And now is introduced a third character, picturesque and individual, and a new balance of forces in human relations. The new character is an itinerant tinker who comes driving up in his queer covered wagon from the country road that runs along the bank of the river. He is a big stubble-bearded man, in a greasy black suit, graying but not old-looking, with dark eyes “full of the brooding that gets in the eyes of teamsters and of sailors.” He is a shrewd, dynamic personality. And there ensues between him and Eliza Allen a combat of wits in which she shows herself a person of right feeling, one who...
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SOURCE: “Objectivity As Approach and As Method,” in Short Stories for Study, Harvard University Press, 1953, pp. 115-52.
[In the following excerpt, Kempton asserts that Steinbeck's “The Chrysanthemums” lacks objectivity.]
No reader of “The Killers” will easily forget its opening sentence and paragraph: “The door of Henry's lunchroom opened and two men came in. They sat down at the counter.” Behind this starkly matter-of-fact fluidity, one feels something impending; the objective writer gains a cumulative tension by omitting many details while confining his record to a stripped brief of action and speech. From first word to last, somebody is...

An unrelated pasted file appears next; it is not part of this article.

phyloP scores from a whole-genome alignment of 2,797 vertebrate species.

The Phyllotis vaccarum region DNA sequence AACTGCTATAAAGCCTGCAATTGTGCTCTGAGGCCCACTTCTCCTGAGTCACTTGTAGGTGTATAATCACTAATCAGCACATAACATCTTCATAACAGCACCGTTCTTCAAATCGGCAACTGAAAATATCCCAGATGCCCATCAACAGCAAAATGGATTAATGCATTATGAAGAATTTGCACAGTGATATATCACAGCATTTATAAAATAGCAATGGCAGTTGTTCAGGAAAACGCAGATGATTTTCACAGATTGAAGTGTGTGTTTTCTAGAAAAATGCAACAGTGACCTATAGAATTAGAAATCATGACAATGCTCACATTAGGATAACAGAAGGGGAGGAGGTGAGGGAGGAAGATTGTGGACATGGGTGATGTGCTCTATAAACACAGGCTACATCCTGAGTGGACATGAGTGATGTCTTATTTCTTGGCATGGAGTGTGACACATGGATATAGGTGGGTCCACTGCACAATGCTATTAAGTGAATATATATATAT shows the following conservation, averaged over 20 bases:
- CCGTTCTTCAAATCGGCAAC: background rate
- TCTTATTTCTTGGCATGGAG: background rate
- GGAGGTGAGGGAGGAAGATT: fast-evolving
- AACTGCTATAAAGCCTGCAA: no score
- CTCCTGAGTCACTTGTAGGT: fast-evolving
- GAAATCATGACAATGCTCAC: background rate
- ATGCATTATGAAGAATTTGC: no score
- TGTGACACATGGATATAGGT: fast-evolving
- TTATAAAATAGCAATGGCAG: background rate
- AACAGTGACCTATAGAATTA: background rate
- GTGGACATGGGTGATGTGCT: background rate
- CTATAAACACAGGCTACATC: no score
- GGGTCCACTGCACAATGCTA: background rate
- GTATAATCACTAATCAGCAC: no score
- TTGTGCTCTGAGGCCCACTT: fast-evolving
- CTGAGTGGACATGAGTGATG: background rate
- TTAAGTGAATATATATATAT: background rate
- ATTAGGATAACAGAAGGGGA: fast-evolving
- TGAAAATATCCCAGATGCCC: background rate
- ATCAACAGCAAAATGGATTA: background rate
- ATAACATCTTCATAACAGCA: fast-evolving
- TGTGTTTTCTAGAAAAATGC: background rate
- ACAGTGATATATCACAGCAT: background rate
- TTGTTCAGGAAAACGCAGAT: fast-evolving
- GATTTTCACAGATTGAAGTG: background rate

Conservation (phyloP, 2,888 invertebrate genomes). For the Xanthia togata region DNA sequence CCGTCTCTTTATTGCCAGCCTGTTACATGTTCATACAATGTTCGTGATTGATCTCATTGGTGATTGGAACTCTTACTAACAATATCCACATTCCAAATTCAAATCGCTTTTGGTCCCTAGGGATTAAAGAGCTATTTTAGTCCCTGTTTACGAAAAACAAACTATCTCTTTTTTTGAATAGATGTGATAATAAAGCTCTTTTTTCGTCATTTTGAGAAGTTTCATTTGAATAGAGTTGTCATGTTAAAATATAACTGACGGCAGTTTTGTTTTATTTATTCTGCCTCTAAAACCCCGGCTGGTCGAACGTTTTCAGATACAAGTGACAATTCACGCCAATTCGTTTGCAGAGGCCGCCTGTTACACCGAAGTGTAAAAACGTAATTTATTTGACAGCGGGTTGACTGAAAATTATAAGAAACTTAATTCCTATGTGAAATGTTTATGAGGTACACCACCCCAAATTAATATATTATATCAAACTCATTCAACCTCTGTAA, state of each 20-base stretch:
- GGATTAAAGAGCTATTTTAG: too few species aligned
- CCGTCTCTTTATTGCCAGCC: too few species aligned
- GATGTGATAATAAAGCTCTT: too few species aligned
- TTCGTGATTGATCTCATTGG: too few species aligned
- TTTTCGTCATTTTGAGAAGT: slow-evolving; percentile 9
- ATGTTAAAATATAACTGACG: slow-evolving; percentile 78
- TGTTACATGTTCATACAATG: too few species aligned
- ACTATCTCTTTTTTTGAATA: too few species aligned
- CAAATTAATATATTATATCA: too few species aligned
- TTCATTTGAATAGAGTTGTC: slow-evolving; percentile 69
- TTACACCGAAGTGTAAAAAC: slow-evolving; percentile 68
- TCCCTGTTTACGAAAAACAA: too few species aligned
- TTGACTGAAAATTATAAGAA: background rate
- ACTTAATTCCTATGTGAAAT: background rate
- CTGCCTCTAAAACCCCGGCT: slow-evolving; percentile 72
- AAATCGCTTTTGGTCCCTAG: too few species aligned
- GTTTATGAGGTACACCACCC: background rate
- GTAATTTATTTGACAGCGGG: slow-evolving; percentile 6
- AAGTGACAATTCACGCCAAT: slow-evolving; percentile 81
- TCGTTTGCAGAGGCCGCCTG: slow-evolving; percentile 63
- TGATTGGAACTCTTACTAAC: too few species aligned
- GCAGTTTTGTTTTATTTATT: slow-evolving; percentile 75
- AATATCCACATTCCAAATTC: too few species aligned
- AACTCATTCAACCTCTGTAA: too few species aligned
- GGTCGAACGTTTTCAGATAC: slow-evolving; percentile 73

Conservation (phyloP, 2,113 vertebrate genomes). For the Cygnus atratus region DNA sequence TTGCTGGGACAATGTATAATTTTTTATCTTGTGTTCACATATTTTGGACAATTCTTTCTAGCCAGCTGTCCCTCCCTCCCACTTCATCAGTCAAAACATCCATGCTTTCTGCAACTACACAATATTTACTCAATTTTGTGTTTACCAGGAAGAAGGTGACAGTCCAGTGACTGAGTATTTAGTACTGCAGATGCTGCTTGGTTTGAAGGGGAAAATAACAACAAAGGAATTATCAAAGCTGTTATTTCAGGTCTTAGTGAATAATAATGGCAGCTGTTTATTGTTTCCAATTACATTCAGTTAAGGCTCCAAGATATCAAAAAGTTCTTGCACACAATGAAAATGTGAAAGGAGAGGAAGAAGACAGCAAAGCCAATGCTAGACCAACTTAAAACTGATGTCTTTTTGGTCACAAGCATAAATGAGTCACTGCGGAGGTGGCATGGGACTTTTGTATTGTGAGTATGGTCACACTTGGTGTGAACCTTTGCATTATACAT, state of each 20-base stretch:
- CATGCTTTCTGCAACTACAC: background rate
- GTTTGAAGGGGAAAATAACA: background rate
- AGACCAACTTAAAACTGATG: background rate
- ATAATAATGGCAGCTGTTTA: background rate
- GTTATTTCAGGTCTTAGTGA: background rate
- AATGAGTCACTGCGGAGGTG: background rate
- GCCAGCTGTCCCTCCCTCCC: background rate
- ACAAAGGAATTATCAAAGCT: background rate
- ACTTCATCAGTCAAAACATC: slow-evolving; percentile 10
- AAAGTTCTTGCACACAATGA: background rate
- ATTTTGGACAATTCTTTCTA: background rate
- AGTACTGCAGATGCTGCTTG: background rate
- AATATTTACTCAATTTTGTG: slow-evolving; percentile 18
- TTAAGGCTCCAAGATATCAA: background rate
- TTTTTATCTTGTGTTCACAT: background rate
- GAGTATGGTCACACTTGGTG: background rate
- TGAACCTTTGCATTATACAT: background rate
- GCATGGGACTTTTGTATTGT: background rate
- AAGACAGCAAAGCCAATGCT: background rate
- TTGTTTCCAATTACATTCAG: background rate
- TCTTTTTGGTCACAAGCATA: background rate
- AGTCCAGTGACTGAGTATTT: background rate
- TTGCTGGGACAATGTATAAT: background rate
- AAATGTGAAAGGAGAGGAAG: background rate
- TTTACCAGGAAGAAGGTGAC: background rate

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SOURCE: “The Lost Dream of Sex and Childbirth in ‘The Chrysanthemums’,” in Modern Fiction Studies, Vol. XI, No. 1, Spring, 1965, pp. 54-8.
[In the essay below, Marcus explores the sexual symbolism of “The Chrysanthemums,” concluding that Elisa Allen's frustration results from a longing for childbirth.]
I will risk saying that John Steinbeck's “The Chrysanthemums” seems to me one of the world's great short stories, reassured by the fact that though it has received only scattered critical attention, Joseph Warren Beach called its protagonist, Elisa Allen, “one of the most delicious characters ever transferred from life to the pages of a...
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SOURCE: “‘The Chrysanthemums’: Study of a Woman's Sexuality,” in Modern Fiction Studies, Vol. XIV, No. 4, Winter, 1968–69, pp. 453-58.
[In the following essay, McMahan identifies unfulfilled sexual desire as the source of Elisa Allen's frustration in “The Chrysanthemums.”]